EBRD becomes shareholder in Egyptian private firm Infinity Energy
The European Bank for Reconstruction and Development (EBRD) said on Wednesday it has become a shareholder in Egyptian private-sector company Infinity Energy.
EBRD’s commitment in Infinity Energy amounts to $60 million, according to a bank statement.
“The funds will go towards developing the company’s pipeline of renewable energy and electricity distribution projects as well as electric vehicles charging stations.” EBRD statement read.
The investment is in parallel to signing a joint venture agreement between Infinity Energy and Abu Dhabi Future Energy Company PJSC (Masdar). Under the agreement, Masdar will invest in Infinity Energy’s portfolio of renewable assets, and partner with Infinity in upcoming renewable energy projects in Egypt and Africa.
EBRD said its investment would contribute to Egypt’s ongoing energy transition by supporting the growth of renewable energy.
The Egyptian government is targeting a 20 percent of its electricity generation from renewable sources by 2022 and 42 percent by 2035.
In Egypt, the price of electricity produced by renewable projects has been steadily declining across the past several years to become more competitive than conventional fossil fuel sources. This has led to witnessing a strong demand in Egypt from commercial and industrial heavy electricity consumers to have access to electricity from private renewable energy producers.
The Egyptian government has pursued energy diversification and liberalisation by facilitating a market for private renewable energy development in recent years. However, access to equity financing remains key to the development of renewable energy in the country.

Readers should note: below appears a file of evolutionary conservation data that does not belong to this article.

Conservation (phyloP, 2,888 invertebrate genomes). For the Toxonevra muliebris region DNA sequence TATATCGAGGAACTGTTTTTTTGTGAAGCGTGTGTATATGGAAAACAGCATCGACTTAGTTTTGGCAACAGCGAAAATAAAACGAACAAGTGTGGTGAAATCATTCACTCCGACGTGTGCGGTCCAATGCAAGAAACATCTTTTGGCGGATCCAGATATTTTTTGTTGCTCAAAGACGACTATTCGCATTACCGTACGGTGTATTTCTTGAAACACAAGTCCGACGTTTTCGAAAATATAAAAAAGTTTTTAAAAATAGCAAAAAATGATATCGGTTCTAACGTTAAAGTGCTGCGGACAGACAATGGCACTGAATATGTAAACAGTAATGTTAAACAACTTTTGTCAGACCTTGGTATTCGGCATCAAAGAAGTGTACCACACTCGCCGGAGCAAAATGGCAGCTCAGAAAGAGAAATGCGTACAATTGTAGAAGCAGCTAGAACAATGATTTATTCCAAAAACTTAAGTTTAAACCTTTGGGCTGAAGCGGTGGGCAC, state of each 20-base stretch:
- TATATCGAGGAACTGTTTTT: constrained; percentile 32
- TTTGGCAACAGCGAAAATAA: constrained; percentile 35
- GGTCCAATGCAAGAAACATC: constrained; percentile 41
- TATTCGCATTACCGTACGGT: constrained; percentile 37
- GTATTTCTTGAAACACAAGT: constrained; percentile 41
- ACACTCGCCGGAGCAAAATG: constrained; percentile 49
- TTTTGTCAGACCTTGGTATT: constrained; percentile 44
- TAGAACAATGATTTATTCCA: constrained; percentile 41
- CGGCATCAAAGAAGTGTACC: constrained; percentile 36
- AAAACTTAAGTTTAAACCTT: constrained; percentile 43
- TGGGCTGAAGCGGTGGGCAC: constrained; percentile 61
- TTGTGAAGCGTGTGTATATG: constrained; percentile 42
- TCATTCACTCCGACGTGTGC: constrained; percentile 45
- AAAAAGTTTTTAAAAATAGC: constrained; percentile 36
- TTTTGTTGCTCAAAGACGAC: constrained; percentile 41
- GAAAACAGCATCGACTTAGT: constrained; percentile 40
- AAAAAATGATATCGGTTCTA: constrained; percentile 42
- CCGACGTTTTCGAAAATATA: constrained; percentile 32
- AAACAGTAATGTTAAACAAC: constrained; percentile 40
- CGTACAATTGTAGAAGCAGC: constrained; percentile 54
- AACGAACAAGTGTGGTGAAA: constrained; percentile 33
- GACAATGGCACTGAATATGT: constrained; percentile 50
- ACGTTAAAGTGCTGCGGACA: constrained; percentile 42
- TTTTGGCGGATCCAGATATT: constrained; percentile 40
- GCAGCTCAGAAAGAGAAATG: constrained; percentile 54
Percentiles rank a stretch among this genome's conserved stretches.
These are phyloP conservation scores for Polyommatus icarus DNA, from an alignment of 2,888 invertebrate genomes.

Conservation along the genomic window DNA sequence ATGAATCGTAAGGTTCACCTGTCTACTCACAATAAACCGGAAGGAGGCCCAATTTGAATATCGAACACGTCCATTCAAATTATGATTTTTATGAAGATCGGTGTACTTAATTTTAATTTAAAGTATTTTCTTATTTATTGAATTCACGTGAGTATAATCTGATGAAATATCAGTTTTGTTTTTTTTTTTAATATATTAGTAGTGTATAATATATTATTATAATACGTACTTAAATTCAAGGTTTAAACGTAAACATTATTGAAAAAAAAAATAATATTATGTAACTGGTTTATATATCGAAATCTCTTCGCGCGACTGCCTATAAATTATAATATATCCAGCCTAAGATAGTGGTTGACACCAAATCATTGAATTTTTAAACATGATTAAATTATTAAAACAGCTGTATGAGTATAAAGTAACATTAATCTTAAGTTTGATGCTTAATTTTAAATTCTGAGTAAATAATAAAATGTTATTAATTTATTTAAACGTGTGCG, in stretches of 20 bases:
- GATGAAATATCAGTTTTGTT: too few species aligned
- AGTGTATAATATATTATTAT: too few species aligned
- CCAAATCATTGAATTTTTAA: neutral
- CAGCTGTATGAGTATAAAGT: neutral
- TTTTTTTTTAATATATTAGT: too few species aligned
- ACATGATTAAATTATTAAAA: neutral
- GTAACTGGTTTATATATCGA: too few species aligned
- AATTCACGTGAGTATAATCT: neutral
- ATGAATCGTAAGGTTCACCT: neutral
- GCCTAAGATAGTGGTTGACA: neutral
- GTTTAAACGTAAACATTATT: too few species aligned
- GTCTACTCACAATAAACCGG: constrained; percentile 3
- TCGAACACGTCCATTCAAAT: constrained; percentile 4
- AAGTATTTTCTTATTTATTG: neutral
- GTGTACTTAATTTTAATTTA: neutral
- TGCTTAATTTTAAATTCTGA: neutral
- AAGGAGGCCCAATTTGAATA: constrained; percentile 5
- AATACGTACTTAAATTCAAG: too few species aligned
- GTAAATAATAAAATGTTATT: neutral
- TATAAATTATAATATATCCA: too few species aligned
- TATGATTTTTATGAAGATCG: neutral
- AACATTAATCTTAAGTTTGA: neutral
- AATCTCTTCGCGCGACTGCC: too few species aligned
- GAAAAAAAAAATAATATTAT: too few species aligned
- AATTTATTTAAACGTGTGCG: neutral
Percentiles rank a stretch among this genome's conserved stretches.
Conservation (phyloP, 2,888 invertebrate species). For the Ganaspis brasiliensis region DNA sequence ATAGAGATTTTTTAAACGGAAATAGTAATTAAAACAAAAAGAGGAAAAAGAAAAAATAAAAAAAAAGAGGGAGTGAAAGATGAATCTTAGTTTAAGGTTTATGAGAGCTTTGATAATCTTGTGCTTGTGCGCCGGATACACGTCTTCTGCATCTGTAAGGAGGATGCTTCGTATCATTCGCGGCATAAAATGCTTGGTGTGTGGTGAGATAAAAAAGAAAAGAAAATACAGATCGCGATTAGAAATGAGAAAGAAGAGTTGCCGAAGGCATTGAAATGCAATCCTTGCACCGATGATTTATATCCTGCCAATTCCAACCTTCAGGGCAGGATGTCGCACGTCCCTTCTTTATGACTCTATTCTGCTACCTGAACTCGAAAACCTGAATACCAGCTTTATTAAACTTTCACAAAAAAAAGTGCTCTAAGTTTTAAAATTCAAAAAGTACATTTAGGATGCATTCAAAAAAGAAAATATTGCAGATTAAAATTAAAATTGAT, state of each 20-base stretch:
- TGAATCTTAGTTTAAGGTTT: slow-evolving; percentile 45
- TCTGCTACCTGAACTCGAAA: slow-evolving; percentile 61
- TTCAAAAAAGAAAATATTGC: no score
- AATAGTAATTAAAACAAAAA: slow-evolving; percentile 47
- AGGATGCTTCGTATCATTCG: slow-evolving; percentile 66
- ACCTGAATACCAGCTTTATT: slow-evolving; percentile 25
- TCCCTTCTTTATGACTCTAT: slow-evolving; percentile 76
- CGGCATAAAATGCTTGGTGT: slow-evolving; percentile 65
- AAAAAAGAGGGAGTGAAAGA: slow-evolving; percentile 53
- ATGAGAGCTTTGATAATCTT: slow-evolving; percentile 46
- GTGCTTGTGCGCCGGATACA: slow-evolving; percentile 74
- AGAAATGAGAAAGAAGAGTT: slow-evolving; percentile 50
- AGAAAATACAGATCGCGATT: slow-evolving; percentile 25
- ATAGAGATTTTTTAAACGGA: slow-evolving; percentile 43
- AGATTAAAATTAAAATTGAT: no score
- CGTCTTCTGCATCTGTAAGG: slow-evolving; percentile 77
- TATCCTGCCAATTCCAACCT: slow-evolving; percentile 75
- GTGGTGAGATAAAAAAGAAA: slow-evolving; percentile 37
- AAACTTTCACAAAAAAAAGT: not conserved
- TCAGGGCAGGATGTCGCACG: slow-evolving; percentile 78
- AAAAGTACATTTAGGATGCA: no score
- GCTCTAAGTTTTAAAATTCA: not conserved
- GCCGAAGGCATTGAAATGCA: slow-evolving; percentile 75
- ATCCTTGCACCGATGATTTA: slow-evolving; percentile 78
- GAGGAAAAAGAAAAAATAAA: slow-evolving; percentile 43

“We have had the privilege of working with the Infinity team since we lent to their Benban projects in 2017.” Harry Boyd Carpenter, EBRD director for energy for EMEA, said.
“We are very proud to take that partnership to the next level by becoming a shareholder in Infinity Solar Energy S.A.E. to further develop the renewable energy sector in Egypt.”
Carpenter said EBRD is excited to support the company in its ambitious plans and its transition into an integrated energy solution provider.
“Egypt’s energy sector liberalisation and embrace of its renewable resources are creating incredible opportunities and Infinity is ideally placed to exploit these. We are also very pleased that through this investment we will further deepen our longstanding partnership with Masdar.” Carpenter added.
Hassan El Khatib, EBRD managing director for equity, stressed that the role of the private sector is key for the wider development of and regionally, a very interesting investment thesis.
Egypt is a founding member of the EBRD. Since the start of its operations there in 2012, the European bank has invested over €5.8 billion in 105 projects in the country. In both 2019 and 2018, Egypt was the largest economy in which the EBRD invests, in terms of new commitments.
In the last twelve months EBRD has also provided US$ 89 million of project financing for the 250 MW West Bakr windfarm and €185 million to support the state-run Egyptian Electricity Transmission Company’s network investment plan.